In The News

Blood Test for Early Alzheimer’s Detection

One of the first stages of Alzheimer’s disease involves formation of toxic aggregates, called oligomers, of the protein amyloid beta (Aβ). These oligomers can start to form more than a decade before symptoms appear and before other known disease markers form. The ability to detect these oligomers would permit early disease diagnosis. This would make strategies to intervene before irreparable brain damage occurs possible.

An NIH-funded research team led by Valerie Daggett at the University of Washington developed a method to detect toxic Aβ oligomers in patients’ blood. They tested the assay, called the soluble oligomer binding assay (SOBA), on nearly 400 banked human blood plasma samples. Results appeared on December 13, 2022, in the Proceedings of the National Academy of Sciences.

Toxic Aβ oligomers have a structure known as an alpha sheet that isn’t normally found in proteins. Alpha sheets tend to bind to each other. SOBA takes advantage of this distinct structural feature. The researchers designed a synthetic alpha sheet molecule to bind to the alpha sheets in Aβ oligomers. They showed that their designed molecule, called AP193, bound to the subset of Aβ with alpha sheets but not to other, non-toxic forms of Aβ.

Aβ oligomers normally reduce signaling in cultured neurons. Adding AP193 prevented this reduction in signaling. AP193 might thus form the basis for future therapeutic strategies.

When the team applied SOBA using AP193 to a cerebrospinal fluid sample from a person with Alzheimer’s disease, they detected Aβ oligomers. They did not detect oligomers in cerebrospinal fluid from a person who had no cognitive impairment.

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Hospice Services Pulled for Dementia Patient

I got a letter about a hospice agency ending services for a woman whose only diagnosis was dementia . As sad as I am to hear those stories (and I get many) I am not surprised. These families have had the comprehensive services of hospice for months, even a year or so and then they are  withdrawn because the person is no longer eligible.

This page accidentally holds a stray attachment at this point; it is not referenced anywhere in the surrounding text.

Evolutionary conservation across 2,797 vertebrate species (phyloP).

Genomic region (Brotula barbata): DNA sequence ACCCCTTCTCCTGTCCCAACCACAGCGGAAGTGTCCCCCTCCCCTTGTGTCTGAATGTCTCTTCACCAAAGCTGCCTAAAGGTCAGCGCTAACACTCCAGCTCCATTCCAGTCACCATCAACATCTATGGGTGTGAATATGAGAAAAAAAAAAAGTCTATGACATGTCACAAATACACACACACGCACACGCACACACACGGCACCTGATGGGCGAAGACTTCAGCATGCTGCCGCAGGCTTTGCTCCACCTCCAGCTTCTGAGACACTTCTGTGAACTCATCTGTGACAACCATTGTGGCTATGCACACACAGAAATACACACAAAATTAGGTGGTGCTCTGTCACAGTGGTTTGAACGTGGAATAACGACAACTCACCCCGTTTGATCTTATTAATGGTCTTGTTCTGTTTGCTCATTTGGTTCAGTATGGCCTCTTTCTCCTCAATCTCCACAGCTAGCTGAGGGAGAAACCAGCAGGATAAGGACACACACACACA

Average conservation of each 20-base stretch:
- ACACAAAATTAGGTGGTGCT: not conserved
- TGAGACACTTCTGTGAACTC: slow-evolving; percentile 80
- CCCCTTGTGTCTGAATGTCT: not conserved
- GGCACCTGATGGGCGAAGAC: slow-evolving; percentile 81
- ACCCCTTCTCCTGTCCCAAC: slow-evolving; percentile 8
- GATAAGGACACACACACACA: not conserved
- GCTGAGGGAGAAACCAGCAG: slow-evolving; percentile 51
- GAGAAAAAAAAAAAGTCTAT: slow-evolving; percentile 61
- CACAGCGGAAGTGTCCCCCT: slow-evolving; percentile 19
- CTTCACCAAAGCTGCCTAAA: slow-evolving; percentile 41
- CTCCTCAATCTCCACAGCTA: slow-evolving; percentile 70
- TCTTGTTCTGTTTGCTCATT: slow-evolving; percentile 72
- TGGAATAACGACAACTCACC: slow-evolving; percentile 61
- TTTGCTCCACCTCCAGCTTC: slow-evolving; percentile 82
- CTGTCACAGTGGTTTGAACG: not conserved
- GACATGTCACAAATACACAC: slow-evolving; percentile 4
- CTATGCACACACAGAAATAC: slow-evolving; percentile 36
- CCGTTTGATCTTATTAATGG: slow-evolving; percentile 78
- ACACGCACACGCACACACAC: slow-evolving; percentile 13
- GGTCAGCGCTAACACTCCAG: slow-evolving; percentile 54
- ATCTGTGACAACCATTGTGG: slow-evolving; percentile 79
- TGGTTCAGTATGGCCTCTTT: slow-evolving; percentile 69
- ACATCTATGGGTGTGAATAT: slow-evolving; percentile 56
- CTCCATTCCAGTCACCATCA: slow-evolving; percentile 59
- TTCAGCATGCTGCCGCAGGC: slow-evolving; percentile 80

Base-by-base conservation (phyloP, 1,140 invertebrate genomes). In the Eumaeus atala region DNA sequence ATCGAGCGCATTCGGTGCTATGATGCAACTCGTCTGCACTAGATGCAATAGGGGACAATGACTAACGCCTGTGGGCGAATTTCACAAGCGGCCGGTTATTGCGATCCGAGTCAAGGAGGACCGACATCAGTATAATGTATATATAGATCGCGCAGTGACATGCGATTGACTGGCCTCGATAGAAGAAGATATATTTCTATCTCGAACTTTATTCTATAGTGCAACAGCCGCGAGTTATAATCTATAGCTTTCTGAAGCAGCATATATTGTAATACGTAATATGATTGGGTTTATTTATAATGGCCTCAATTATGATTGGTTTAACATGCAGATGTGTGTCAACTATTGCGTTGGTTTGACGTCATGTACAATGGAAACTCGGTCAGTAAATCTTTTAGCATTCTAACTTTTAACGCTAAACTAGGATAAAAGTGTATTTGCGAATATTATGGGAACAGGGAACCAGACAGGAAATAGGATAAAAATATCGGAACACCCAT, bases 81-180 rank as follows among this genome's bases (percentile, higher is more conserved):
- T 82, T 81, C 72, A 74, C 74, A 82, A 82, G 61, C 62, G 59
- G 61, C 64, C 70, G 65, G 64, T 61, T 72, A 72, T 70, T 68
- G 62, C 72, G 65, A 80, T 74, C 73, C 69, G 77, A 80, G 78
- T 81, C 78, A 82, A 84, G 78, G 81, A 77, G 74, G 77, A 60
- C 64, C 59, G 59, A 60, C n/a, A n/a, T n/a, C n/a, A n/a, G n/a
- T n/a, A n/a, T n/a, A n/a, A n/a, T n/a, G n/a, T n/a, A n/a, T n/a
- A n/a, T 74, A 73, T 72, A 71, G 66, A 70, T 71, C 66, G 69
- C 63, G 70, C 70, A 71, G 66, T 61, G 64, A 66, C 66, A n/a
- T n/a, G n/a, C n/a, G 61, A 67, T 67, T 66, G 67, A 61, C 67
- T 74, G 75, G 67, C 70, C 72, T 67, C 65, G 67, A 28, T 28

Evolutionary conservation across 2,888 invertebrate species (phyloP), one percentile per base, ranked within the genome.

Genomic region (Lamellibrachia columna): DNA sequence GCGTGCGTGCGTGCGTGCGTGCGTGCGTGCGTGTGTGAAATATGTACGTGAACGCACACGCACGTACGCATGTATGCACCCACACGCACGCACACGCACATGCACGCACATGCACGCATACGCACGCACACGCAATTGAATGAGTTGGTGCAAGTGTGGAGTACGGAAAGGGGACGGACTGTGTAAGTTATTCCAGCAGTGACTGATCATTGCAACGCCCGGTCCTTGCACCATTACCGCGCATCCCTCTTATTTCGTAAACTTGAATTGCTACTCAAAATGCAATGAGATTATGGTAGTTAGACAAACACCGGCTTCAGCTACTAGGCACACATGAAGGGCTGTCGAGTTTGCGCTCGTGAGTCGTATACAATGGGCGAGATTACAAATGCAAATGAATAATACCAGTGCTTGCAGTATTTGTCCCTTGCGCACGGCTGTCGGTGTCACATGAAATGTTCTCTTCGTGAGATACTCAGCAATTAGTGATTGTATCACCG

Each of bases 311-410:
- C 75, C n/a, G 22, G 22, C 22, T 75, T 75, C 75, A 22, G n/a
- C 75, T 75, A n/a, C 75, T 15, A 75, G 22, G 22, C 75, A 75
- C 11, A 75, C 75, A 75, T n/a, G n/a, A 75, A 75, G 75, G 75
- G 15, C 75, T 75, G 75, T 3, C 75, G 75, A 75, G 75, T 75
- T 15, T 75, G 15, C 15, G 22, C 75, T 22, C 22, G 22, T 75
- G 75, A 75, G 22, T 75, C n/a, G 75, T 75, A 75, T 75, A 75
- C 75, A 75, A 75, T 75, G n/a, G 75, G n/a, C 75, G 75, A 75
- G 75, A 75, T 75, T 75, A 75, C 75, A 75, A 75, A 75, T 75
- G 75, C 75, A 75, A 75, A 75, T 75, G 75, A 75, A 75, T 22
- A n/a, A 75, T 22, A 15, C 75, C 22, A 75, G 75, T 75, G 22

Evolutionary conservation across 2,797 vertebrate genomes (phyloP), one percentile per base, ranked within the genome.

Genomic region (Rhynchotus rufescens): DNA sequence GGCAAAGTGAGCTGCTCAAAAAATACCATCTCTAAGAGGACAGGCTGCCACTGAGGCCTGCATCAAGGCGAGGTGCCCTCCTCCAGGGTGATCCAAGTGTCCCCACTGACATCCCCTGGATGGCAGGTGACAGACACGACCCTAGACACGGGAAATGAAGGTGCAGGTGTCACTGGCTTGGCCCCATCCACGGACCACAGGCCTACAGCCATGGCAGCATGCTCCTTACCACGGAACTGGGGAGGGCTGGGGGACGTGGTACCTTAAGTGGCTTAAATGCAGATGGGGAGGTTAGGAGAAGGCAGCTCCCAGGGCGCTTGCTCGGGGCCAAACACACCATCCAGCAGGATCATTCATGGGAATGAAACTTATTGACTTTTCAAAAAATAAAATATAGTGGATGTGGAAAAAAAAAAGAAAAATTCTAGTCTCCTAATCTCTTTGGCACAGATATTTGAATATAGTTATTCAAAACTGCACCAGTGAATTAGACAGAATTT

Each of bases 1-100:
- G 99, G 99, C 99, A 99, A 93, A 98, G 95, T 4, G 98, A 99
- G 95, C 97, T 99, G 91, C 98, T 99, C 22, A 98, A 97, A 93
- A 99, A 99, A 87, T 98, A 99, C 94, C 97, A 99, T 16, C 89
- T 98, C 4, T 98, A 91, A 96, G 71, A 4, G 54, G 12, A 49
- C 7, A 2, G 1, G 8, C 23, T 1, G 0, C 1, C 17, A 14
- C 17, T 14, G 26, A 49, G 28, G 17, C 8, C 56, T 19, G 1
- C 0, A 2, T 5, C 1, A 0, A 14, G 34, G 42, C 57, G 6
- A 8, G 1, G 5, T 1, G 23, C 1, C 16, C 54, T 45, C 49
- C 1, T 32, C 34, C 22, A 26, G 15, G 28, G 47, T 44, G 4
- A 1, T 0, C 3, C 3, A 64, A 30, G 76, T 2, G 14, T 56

These discharges are happening because dementia doesn’t play by the rules for end of life. It isn’t until eating becomes a problem that the dying process really begins. 

Dementia seems to be in a category of its own. It doesn’t fit into Home Health services that focus on getting people better. It doesn’t really fit Palliative Care, although maybe it could. 

There is a huge void in our medical system that so many families living with dementia fall into. These families have a loved one too sick and require too much care without hope of getting better. Yet because they have not yet entered the dying process they do not qualify for most health care services, let alone hospice care…

Hospice, to its credit, has stepped in to fill this void, but is tied by the six month prognosis clause in the hospice medicare benefit. If they can’t report continued decline toward approaching death after 6 months of care they must discharge a person from services.

If you find yourself in the situation where your special person is being discharged from hospice due to not declining fast enough, have the hospice social worker advise and help you get into community services that are available in the area. Check national resources like AARP. Services that can help support you in the loving care you are giving.

Ask about where you can get medical equipment, assistance in physical caregiving, even volunteer support. Also check end of life doulas in your area. Talk to them, see what they can offer and how much they charge. What about support from a church? Also some places now have dementia doulas. Do an internet search to see if any are in your area.

None of the above will be as comprehensive as the services hospice has provided, but use the hospice social worker while you have her/him.

 

Study: Falls Rate Nearly 50% for U.S. Seniors with Dementia; 3 Factors Raise Risk

McKnight’s Long-Term Care | Alicia Lasek